Who is running for the San Diego Unified School Board?


On Tuesday, some voters in the San Diego Unified School District will decide who gets to fill two school board seats.

Four candidates are running for office in the school district’s northeast Subdistrict B, which includes neighborhoods from Hillcrest to the San Diego State University area north of Serra Mesa and Tierrasanta, and the sub -district C, which spans the district’s coastal communities from Point Loma to La Jolla to University City.

About the candidates:

Run for sub-district B

Shana Hazan

Education: University of Wisconsin, BA in Political Science; Northwestern University, MA in Education and Social Policy.

San Diego Unified School District school board candidate Shana Hazan in an undated photo.

Professional experience: president of Hazan Strategies; former Director of Philanthropy, Jewish Family Service; former Chicago Public School teacher.

Learn more about Hazan: Hazan is originally from San Diego and graduated from Scripps Ranch High School in 1998. She has deep family roots in San Diego, dating back to the early 1900s. Today, Hazan’s oldest daughter attends elementary school Franklin, the same school Hazan’s grandmother attended. She also has another four-year-old daughter and is married.

Hazan started his own company, Hazan Strategies, which offers organizational consulting services for businesses, nonprofits, and public clients. She serves on the California Children and Families Commission, also known as First 5 California, an organization focused on early childhood health and education. Hazan also serves on the City of San Diego Human Resources Commission, sits on her daughter’s school site council, and is a member of the District Advisory Board on Compensatory Education.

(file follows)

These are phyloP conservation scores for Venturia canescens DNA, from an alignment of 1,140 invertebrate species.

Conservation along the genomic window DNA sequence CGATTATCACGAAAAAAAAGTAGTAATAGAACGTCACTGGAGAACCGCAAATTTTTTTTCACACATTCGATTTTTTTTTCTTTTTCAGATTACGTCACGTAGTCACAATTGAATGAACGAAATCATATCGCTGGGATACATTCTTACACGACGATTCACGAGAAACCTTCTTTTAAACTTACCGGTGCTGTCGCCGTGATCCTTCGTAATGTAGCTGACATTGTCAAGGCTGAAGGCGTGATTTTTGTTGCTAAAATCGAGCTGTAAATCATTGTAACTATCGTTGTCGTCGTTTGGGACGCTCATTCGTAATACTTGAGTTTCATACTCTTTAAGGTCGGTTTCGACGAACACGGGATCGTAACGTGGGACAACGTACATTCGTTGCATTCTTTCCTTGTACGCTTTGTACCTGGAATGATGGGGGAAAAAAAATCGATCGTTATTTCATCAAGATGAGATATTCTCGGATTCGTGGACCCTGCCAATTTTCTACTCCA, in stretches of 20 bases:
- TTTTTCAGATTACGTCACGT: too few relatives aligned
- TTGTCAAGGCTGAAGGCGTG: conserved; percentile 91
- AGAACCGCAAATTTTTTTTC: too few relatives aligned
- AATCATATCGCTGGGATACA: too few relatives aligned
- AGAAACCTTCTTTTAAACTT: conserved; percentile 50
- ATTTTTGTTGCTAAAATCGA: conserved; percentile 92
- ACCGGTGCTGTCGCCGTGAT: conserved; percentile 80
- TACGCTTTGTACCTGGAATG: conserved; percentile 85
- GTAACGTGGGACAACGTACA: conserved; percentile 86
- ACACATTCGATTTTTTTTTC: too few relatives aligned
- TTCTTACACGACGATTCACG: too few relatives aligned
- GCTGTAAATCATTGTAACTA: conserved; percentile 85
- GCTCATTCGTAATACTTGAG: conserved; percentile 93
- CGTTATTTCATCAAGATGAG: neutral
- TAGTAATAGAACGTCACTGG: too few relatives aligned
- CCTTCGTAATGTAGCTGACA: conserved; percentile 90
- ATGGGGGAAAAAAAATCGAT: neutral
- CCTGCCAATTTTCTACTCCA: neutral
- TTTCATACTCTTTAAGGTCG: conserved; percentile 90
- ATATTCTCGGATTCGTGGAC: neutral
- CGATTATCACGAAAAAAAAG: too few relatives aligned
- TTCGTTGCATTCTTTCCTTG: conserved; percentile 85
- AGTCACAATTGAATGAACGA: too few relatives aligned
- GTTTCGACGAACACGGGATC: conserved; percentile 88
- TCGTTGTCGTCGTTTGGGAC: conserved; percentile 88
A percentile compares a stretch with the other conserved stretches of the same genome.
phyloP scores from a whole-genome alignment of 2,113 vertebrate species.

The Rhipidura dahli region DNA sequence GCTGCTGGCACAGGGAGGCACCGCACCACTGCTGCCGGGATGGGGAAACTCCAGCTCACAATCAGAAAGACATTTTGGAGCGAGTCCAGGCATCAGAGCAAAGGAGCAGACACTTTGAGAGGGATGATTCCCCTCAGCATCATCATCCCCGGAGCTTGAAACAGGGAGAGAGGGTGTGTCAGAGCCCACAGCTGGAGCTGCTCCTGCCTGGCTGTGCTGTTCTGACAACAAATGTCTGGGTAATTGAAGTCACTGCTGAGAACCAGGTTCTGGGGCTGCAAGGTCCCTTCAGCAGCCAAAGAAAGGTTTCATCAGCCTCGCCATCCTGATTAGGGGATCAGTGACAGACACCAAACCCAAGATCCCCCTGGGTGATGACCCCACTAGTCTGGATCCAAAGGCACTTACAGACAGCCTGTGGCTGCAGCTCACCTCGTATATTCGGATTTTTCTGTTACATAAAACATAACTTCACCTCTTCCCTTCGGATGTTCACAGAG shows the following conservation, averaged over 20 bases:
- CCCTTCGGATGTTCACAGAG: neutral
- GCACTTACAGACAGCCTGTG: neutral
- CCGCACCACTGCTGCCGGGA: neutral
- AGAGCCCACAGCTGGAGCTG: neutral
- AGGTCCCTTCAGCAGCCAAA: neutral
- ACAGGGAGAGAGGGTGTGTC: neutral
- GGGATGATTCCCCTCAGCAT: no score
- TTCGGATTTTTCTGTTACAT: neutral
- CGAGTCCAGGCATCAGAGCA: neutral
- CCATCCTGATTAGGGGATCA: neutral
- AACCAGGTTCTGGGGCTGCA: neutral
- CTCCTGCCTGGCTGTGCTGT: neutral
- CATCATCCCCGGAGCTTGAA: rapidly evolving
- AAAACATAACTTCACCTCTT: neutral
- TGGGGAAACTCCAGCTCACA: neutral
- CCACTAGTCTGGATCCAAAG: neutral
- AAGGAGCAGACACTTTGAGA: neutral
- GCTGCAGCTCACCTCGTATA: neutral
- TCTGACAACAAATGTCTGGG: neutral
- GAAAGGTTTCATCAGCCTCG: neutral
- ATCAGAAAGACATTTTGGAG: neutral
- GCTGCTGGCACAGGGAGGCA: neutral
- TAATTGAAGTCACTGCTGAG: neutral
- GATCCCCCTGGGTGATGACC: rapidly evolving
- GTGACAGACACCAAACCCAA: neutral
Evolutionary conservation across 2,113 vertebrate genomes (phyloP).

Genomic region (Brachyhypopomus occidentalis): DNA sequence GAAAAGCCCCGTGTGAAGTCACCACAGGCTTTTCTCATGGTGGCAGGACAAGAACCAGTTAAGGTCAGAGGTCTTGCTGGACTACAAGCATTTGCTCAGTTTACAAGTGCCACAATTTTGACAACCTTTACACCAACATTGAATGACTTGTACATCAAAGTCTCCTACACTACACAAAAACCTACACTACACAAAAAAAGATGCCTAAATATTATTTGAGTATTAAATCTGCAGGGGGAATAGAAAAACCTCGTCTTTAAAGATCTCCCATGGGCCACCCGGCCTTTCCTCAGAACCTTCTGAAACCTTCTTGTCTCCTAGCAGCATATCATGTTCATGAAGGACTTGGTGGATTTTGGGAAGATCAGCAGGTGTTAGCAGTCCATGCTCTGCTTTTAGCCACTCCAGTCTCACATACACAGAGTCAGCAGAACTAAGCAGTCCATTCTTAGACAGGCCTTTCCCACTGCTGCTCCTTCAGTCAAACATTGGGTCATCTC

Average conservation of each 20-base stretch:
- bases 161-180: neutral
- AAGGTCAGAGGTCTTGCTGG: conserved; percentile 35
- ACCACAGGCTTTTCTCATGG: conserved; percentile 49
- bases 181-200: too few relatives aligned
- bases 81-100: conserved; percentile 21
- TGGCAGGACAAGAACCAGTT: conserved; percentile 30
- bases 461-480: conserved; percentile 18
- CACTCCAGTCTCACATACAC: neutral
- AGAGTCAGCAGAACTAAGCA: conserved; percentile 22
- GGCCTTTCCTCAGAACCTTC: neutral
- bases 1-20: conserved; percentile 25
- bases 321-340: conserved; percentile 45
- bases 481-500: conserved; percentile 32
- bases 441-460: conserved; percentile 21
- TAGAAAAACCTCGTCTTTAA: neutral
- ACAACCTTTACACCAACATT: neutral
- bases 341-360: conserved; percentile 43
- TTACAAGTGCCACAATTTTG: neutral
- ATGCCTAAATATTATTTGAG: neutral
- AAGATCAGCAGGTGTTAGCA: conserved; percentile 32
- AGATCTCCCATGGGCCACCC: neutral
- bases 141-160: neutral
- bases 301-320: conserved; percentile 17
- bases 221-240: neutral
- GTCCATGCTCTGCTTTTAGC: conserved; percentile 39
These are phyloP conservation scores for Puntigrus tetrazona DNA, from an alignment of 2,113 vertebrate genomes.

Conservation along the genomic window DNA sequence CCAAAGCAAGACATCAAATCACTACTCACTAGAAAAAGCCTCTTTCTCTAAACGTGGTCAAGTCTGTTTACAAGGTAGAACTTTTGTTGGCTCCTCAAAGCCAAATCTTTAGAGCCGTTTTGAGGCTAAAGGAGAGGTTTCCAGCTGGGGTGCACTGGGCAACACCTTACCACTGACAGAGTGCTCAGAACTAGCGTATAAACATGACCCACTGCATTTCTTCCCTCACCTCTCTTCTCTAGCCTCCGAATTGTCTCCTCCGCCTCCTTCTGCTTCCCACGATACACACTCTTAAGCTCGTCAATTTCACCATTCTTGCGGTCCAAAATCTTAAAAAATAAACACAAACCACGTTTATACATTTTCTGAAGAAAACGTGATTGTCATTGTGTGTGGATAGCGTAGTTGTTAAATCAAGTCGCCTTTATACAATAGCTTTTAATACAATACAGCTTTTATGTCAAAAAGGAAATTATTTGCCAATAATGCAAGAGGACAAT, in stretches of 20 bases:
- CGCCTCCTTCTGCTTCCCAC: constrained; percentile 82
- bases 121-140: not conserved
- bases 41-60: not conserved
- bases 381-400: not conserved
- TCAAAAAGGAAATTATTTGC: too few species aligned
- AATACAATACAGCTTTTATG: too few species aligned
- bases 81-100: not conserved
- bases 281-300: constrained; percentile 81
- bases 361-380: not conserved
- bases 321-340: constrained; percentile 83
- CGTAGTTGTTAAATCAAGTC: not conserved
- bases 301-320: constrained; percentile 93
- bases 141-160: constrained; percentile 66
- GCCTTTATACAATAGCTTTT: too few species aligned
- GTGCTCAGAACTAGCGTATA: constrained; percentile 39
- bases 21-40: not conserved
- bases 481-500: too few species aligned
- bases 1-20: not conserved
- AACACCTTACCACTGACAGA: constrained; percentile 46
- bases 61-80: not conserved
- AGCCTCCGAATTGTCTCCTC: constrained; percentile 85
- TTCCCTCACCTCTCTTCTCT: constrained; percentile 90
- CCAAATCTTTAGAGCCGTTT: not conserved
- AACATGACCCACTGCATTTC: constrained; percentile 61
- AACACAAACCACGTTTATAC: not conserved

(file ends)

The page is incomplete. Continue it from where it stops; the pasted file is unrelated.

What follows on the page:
After graduating from college, Hazan began her career as a public school teacher in Chicago. After two years of teaching, she became involved in promoting physical fitness and physical education through her work for Walk Across Illinois and Active Transportation Alliance. She gained experience managing large fundraising programs working for the Jewish Family Service of San Diego, where she rose through the ranks to become the director of philanthropy in less than eight years, before launching Hazan Strategies.

Hazan’s priorities include:

  • Closing the success gap.
  • Use accountability data and systems to determine investment placement.
  • Improve transparency and communication, and develop community partnerships.
  • Respond to mental health needs.
  • Improve learning outcomes using visual and performing arts, hands-on STEM learning, and inquiry-based reading instruction.
  • Advocate for community schools to meet the needs of children and families through access to mental health, healthcare, housing and other services.
  • Improve the recruitment, development and retention of school leaders

Godwin Higa


San Diego Unified School District school board candidate Godwin Higa in an undated photo.